Old 07-22-2021, 06:20 AM
musicman1951 musicman1951 is offline
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Quote:
Originally Posted by Rev Roy View Post

What I’m not looking for is boxy, jangly or boomy.
Agreed. Many guitars I try have too much "twang" for my solo style. They might be perfect for cutting through an ensemble, but they don't please my ear.

Balanced, warm tone which speaks clearly at softer volumes, but can hold up to louder playing, with a clarity to the round, beautiful upper register.

Words are so inadequate for describing sound.
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  #35  
Old 07-22-2021, 07:46 AM
jaymarsch jaymarsch is offline
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There is a range of tones and characteristics in guitar tone that I like which is why I have several guitars. As a singer songwriter, I want more of a fundamental, woody tone for some songs but not too dry. I like to have more sustain for other songs and have those deep bass notes and fat trebles with a bit of scoop in the mids where my voice sits.

This may sound a bit too “California” but I also want to feel the sound in my body - maybe this is part of the responsiveness of the guitar. When I strum a guitar, whether it is a dryer sound or a lusher tone, I want to feel a balanced sound that resonates “energetically” or “vibrationally” throughout my body. In my experience, with some guitars, I only feel the sound in the upper part of my body. If a guitar is too booming, I may only feel it in my mid section. The guitars that float my boat are the ones where I strum them and I can feel the sound from the top of my head to the soles of my feet. I want a tone that satisfies my ears as well as my heart. I want to feel the emotional connection to the tone.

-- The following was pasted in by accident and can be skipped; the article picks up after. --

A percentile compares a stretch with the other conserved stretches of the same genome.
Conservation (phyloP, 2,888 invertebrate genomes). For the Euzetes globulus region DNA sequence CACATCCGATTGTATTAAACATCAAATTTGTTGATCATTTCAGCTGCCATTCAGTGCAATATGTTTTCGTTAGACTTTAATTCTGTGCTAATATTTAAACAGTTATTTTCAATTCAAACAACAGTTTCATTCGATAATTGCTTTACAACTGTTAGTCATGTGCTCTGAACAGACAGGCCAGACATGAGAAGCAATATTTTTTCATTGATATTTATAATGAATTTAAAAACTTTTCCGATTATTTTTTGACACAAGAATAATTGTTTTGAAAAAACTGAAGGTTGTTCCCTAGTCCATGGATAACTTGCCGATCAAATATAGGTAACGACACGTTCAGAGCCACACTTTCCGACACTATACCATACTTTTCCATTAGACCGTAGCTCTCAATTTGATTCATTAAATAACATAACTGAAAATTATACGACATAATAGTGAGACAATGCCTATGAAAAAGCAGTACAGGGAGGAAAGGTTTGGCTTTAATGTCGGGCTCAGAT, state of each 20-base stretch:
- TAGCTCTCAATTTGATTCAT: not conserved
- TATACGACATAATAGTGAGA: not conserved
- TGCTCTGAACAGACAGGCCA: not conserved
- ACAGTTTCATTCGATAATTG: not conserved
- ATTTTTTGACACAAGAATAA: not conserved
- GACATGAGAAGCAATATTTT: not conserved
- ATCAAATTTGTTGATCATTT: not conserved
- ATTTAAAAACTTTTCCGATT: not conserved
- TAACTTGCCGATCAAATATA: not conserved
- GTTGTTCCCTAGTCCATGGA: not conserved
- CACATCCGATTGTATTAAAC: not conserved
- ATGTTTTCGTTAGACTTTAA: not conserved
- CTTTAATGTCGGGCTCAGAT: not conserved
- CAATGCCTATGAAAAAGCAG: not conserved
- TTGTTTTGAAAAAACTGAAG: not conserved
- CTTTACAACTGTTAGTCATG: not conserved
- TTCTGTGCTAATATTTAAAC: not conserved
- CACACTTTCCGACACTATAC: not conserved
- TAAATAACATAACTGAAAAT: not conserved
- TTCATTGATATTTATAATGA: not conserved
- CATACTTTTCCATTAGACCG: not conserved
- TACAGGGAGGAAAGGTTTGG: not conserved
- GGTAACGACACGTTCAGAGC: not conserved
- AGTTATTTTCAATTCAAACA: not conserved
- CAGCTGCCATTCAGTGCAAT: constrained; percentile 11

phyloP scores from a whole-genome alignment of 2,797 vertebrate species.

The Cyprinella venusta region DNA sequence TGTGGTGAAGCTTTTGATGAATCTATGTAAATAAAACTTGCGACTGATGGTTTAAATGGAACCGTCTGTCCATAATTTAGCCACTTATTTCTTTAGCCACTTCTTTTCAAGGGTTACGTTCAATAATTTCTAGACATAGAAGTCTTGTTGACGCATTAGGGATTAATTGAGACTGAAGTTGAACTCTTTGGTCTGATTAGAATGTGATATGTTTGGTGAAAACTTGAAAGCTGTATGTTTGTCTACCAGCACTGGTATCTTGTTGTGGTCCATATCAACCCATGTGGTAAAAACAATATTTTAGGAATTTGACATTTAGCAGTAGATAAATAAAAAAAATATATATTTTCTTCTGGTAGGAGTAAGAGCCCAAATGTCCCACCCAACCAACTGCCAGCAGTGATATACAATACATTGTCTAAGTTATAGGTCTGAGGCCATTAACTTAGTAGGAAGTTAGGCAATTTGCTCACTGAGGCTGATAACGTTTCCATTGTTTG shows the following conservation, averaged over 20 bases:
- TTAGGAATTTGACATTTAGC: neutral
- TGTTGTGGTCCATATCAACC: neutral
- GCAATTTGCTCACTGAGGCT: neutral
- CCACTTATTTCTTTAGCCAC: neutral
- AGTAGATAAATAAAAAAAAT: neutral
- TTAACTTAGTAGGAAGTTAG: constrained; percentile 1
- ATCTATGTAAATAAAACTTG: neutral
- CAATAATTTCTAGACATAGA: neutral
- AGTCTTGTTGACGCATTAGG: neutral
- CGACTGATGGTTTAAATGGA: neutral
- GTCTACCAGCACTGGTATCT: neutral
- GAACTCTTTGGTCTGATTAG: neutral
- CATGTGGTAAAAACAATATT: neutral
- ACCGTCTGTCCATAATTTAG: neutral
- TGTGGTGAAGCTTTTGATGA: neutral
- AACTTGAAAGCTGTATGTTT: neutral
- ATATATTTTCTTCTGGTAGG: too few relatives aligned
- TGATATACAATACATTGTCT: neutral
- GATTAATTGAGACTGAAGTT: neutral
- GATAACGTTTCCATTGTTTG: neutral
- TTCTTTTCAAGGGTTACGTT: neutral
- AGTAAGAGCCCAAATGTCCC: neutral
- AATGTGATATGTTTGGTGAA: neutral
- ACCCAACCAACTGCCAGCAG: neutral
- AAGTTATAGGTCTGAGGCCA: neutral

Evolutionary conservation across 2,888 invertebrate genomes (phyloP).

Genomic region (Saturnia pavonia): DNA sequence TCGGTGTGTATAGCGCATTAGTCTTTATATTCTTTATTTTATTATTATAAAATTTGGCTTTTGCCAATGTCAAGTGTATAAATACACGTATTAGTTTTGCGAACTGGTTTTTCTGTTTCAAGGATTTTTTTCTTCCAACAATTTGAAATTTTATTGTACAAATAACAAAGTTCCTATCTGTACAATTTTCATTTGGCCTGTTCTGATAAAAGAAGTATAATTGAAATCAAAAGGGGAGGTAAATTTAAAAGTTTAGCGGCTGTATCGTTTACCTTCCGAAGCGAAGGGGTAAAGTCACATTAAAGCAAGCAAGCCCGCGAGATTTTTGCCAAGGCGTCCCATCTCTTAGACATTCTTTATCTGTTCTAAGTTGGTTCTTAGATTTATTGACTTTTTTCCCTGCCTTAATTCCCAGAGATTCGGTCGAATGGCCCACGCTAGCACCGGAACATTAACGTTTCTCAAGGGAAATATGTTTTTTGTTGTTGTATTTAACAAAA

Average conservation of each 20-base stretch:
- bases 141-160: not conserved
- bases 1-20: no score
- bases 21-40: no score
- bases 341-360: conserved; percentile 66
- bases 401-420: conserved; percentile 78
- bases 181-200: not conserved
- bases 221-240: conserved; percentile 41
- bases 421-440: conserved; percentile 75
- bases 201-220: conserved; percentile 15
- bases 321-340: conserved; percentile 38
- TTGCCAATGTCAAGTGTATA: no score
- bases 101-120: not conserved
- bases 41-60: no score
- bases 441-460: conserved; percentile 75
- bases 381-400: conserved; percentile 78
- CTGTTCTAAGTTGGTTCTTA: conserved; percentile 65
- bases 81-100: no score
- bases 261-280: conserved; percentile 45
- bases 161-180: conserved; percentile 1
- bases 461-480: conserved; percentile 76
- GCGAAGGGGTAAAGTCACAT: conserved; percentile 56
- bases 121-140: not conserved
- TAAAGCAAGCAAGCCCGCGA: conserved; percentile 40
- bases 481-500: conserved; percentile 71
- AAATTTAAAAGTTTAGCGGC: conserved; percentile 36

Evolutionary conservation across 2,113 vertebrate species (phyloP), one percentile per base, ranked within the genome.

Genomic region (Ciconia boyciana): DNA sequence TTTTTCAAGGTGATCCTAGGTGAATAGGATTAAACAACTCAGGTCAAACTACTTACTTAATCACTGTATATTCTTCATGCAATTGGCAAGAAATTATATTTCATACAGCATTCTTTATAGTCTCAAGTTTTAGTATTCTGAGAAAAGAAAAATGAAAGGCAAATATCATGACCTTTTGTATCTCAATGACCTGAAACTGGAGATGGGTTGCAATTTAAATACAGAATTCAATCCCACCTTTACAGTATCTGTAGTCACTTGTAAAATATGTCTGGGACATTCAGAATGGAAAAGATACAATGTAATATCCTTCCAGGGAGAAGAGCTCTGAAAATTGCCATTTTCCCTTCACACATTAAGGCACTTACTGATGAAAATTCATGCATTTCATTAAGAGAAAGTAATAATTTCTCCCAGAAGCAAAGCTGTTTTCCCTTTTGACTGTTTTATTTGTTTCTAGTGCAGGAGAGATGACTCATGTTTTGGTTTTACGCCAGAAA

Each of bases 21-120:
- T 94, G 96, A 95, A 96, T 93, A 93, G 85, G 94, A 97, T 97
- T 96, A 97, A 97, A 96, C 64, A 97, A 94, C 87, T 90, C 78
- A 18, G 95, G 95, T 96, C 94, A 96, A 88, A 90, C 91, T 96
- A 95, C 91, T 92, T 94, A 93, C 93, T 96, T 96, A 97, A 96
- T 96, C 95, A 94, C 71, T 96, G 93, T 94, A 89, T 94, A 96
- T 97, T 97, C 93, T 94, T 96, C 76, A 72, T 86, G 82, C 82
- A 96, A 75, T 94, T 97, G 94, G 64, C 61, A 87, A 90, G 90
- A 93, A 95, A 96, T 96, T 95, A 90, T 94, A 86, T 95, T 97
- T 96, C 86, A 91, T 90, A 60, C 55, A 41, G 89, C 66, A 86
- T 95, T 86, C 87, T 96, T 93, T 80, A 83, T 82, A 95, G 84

It is definitely one of those things that is easier to experience then to describe. All of my guitars give me this, just in different ways - especially the Wingert’s and the Kramer’s.

Best,
Jayne
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  #36  
Old 07-22-2021, 09:54 AM
mercy mercy is offline
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Thats easy, just one word - Goodall
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  #37  
Old 07-22-2021, 10:16 AM